Experience of Color
Does everyone have the same experience of color? When you and I look at the same apple, do we see the red? These questions are impossible to answer.
Each person’s perception of color is entirely unique. Science – which is based on analyzing observable phenomena – has no means to determine whether people’s color experiences are the same.
Of course, we both say the apple is “red” but how do we know we mean the same thing by that word? We each have learned that the word “red” is applied to that color. But that doesn’t necessarily mean we are having the same experience. It is interesting to note that some people who are color blind or color deficient have learned these social conventions so well that they are not aware that they aren’t seeing all the colors everyone else sees.
Do people in all cultures experience color in the same way? Again, there is no way to know for sure about the individual perceptual experiences of other people. In 1969, anthropologist Brent Berlin and linguist Paul Kay published Basic Color Terms: Their Universality and Evolution (University of California at Berkeley). Their research showed that people across cultures use language that makes the same color distinctions found in Western cultures. Other studies show that people throughout the world put colors together in the same groups. However, the aesthetic or emotional connotation of color does change across cultures. Western culture, for example, associates the color black with death. But in Japan, death is associated with white. This is an important distinction. It is helpful to be aware of your client’s background in order to choose colors that will be meaningful and appropriate to their home or workspace.
Colors convey a sense of temperature and are referred to as “warm” or “cool.” Warm colors appear to advance (move toward the viewer) and cool colors appear to recede (move away from the viewer).
The terms used to describe color temperature are defined by the following:
- Hot: Fully saturated red
- Warm: All colors containing red
- Cool: All colors containing blue
- Cold: Fully saturated
The use of color in a room conveys a sense of personality. While some of these color personalities vary from country to country, in general, the following applies:
- Red: Excited
- Pink: Sensitive or feminine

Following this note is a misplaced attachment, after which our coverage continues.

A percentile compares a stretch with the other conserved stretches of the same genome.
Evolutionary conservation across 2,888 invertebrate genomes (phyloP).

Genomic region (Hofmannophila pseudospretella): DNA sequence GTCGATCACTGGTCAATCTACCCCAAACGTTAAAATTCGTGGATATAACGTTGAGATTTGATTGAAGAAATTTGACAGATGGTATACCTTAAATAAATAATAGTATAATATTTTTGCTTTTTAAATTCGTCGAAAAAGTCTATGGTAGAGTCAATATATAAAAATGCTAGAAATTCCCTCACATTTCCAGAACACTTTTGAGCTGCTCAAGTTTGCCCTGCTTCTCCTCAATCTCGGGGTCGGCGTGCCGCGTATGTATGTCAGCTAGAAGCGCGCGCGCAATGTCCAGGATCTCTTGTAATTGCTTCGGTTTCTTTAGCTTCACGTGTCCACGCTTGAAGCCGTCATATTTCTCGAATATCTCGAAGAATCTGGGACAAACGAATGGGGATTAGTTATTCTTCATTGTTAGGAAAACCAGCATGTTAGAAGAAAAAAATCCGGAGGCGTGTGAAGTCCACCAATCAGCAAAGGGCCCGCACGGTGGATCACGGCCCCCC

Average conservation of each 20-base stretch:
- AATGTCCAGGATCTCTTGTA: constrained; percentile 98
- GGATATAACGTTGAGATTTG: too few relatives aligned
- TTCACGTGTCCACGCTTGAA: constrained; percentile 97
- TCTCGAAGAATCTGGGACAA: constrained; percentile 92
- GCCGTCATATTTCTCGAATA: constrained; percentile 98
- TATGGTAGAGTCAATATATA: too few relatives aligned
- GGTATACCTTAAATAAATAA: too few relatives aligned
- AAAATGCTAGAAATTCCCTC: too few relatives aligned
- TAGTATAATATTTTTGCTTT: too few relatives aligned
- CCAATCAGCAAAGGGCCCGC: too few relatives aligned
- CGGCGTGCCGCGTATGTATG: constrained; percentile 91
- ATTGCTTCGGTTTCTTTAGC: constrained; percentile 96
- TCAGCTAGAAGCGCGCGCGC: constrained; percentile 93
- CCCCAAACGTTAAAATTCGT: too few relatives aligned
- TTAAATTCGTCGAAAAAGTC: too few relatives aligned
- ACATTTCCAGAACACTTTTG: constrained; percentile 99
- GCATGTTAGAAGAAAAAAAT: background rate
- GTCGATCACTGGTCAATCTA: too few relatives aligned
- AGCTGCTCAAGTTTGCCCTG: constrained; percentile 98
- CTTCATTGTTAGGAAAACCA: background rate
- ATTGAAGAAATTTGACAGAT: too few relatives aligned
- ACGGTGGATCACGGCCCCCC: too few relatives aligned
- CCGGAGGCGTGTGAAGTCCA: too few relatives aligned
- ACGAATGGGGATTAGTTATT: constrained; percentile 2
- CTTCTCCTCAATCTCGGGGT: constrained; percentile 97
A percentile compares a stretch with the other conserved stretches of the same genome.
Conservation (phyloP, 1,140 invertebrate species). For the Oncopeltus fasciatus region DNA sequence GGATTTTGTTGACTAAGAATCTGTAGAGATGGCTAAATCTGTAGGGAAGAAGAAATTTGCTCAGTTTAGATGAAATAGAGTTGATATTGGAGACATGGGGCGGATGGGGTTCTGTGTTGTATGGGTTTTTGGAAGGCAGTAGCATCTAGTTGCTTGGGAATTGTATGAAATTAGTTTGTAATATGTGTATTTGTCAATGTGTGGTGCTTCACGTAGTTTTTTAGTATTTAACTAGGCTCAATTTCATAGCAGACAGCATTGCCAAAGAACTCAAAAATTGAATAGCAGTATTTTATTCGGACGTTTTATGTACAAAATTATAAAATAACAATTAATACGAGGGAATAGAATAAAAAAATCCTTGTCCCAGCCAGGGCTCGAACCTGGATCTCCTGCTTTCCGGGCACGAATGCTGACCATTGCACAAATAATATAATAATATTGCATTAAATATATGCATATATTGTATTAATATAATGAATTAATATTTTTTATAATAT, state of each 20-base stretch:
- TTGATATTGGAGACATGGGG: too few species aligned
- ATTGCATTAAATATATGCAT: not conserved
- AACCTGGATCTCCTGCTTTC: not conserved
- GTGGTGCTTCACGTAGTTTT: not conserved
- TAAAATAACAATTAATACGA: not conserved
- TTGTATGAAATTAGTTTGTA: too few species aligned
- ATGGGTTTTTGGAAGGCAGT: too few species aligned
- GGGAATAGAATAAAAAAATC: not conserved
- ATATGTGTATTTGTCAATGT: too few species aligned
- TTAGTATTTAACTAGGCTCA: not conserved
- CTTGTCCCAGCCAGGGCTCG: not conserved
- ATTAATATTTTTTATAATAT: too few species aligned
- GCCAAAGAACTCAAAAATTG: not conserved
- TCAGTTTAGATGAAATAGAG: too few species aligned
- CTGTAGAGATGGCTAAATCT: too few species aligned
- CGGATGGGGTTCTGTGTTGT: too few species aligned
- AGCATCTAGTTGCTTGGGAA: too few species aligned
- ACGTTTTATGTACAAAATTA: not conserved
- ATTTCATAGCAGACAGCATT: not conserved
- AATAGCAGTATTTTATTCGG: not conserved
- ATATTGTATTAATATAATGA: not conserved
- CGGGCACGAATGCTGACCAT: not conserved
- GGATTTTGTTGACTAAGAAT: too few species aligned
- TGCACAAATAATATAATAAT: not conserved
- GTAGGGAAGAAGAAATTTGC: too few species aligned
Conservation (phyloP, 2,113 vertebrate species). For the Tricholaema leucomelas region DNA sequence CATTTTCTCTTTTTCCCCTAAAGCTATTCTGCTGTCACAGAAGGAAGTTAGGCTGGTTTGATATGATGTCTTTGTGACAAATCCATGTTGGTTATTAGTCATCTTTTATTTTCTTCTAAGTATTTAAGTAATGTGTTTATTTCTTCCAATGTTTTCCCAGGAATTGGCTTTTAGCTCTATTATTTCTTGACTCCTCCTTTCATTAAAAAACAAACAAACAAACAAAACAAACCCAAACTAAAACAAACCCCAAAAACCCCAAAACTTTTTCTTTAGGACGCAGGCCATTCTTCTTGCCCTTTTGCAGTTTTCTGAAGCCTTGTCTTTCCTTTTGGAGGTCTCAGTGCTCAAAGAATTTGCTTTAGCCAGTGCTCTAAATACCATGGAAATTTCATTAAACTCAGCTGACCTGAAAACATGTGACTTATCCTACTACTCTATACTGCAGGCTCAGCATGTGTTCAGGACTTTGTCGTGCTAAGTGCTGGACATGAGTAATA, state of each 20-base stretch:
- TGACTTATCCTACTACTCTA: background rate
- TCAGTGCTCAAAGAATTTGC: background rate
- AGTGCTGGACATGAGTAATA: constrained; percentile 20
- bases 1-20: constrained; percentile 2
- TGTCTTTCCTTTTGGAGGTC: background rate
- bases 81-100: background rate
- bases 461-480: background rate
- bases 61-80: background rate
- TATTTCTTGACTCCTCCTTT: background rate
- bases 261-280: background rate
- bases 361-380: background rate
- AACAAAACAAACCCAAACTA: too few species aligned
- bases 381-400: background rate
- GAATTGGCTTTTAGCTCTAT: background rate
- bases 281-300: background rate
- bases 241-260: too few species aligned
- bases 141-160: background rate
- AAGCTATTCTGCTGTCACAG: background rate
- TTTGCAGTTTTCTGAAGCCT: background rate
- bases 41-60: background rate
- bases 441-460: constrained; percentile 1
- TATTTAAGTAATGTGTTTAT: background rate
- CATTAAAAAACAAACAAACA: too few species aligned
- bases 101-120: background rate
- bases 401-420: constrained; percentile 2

- Yellow: Happy, playful, energetic
- Blue: Calm
- Green: Generous
- Brown: Down to earth, solid
- Orange Outgoing, fun
Environmental Affect of Color
Since we all recognize subconsciously that natural light is the source of all life, the first rule of developing a color scheme is to use as much natural light as possible. When helping your customer design a color scheme, be sure to ask how much natural light is available in the room. Consider what the room will be used for, how much natural light the room has and how they want to feel in the room.
Color can be used to change the effect of an environment. For example, a cool room with little natural light can be made to seem warmer and brighter through the use of warm colors like reds, yellows and oranges. A warm room can be cooled down with blues and greens.
Colors have different meanings in different cultures, so no rule of color symbolism will work across all cultures. We talked about black in the West and white in Japan as the color of death. In China, red is the most widely used color and means happiness and joy. Historically, yellow, gold and purple were used by the Chinese royal family to indicate wealth, power and majesty.
The following list gives a very general idea of what colors mean in Asia and in Western cultures. But bear in mind that these meanings are not exact and vary from culture to culture.
|Red||Happiness, marriage, prosperity||Power|
|Pink||Marriage, trust (Korea)||Feminity|
|Yellow||Protection against evil, blessings||Happiness|
|Green||Eternity, family, harmony, health peace, posterity||Environment, nature, calm|
|Blue||Self cultivation, wealth||Honesty, trustworthiness|
|White||Children, helpful people, marriage mourning, peace, purity, travel||Purity, marriage, goodness|
|Gold||Strength, wealth||Wealth, endurance, best|
|Gray||Helpful people, travel||Solid, sensible, gloom|
|Black||Career, evil influences, knowledge, mourning, penance, self-cultivation||Mourning, evil, sophistication|
In the West, combinations of colors also have meaning. For instance, in the United States, red on its own (in a necktie or a woman’s suit) means power. But put red with white and green, and its Christmas! Red with orange, yellow and brown means autumn. And red with white and blue means patriotism.
Main & Accent Colors
To maintain balance, color schemes benefit when you choose one main color and one or two accent colors. The accent colors can be painted (on trim or a feature wall, for instance) or be included in the furniture, drapery and knick-knacks in the room. When considering color schemes, think about ways of maintaining color balance and decide which will be the main color and which will be the accent colors.